|Nederlandse titel proefschrift||Patient, Privaat en Privacy, De stoelgang als wetenschappelijk probleem|
|Engelse titel proefschrift||Patient, Privy and Privacy Stool as a scientific problem|
|Promovendus||Bruggen, Harry van der|
|Gepromoveerde is verpleegkundige (geweest)|
|Promotores||Prof. dr. H. Philipsen; Prof. dr. J.J.C.B. Bremer|
Many patients admitted to a hospital for a number of reasons many of which have very little to do with the alimentary tract, complain about inadequate bowel function. Nurses are, professionally speaking, familiar with those complaints that, until now, have hardly ever been investigated. Nearly no information is available about for example the number of patients commonly suffering from bowel problems, the nature of the meant troubles, in short about the extent and seriousness of defecation problems in hospitalized patients. This provided a challange for research and finally led to a series of research projects some of which are reported in this study, in mutually independent chapters.
In chapter 1, a historical overiew of bowel habits, especially aming sick persons, and their relationship to privacy is given. During centuries bowel activities were, in a continuously civilized process, declined from public to private life. As a result of civilization, expectations raised by society, and rules of sanitary conduct, a sense of shame and embarrassment accompanied bowel actions inducing a change from public to private life.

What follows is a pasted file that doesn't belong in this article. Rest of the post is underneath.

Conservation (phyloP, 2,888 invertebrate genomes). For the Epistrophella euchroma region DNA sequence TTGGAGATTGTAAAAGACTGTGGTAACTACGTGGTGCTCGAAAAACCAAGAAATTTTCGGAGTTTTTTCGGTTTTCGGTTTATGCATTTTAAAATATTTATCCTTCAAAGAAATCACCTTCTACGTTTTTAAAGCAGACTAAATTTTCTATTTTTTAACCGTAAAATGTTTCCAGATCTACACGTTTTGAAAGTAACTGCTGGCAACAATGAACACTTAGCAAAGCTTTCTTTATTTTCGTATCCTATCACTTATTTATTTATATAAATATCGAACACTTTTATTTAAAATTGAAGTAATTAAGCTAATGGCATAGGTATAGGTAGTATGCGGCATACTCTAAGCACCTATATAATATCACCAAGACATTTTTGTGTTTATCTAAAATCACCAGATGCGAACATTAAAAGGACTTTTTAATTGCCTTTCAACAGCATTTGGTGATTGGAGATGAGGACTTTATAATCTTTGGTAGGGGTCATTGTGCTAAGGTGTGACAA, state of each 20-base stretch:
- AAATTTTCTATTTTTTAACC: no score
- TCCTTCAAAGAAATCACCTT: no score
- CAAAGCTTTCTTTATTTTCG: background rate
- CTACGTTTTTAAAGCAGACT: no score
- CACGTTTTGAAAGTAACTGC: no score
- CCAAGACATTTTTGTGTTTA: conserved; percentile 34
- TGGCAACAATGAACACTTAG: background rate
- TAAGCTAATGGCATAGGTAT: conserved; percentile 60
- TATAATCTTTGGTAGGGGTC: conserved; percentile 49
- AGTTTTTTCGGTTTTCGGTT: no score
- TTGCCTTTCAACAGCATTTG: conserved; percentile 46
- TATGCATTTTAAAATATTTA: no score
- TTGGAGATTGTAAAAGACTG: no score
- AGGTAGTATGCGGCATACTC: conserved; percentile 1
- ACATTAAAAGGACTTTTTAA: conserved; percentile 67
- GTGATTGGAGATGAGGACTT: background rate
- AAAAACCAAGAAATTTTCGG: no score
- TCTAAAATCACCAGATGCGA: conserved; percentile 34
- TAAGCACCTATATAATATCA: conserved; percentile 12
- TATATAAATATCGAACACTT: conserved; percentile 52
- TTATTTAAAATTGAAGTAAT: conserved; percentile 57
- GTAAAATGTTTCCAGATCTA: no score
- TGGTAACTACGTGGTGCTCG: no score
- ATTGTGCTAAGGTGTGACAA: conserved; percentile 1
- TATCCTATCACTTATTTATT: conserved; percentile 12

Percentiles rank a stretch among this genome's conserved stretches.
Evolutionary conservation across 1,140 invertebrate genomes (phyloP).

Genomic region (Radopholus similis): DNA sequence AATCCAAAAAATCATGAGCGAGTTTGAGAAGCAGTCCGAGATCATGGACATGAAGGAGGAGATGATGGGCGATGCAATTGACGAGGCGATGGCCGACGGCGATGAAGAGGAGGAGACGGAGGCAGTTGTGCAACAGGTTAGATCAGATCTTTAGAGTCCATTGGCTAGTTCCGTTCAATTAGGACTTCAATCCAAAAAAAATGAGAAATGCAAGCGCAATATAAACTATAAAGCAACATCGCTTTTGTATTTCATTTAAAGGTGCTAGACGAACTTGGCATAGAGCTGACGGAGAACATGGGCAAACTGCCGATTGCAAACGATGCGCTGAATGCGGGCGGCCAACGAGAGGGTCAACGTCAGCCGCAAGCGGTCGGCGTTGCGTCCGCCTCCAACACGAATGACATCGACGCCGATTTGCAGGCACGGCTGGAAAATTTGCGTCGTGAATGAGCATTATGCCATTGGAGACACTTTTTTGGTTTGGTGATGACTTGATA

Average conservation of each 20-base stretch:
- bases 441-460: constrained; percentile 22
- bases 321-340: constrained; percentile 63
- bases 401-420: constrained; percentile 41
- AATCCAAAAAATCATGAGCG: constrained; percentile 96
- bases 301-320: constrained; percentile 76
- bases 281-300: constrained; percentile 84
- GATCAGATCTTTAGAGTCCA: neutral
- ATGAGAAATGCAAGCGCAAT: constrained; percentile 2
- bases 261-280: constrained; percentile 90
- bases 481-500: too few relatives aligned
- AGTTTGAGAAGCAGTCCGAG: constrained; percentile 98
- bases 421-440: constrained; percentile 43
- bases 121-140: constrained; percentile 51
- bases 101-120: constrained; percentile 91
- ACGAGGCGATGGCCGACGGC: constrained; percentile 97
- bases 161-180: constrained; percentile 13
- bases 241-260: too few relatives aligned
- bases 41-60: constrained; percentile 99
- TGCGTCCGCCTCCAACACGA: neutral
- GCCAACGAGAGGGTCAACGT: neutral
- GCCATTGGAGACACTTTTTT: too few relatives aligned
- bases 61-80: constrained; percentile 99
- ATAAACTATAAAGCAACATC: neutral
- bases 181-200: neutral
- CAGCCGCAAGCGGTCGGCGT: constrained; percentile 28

In chapter 3 a reseach study is reported, involving a population of 90 healthy participants selected by means of convenient sampling. The participants were asked to keep diaries for two weeks, on the process and products of bowel function. Together with information about stools, data were gathered about health and wellness, nutrition, medication, sanitary pratices and others. Among the human-biological aspects, two diffirent stool patterns were found.
Chapter 4 deals with experienced feelings related to defecationin the same healthy population. Four modalities of experienced feelings appeared: three of them are related to issues of sensitivity, namely: susceptibility for sanitary cleanliness, for excretory odours and for flatulency, and the fourth being a global attitude to bowel activity.
Chapter 5 presents a research study on feelings of excretory privacy. A sample of 92 patients from medical units was selected. Research on bowel worry and concern among hospital patients is reported in chapter 6. This study was setup originally as a replication of Wright's (1974) research on Bowel function in hospital patients, and elaborated later as an enlarged or 'constructive replication study' (Connelly, 1986).
Finally, in the concluding chapter 8 practical, methodological and theoretical considerations are summarized and implications for theory development, research and the practice area are drawn.
Thesis is available at the library of the Florence Nightingale Institute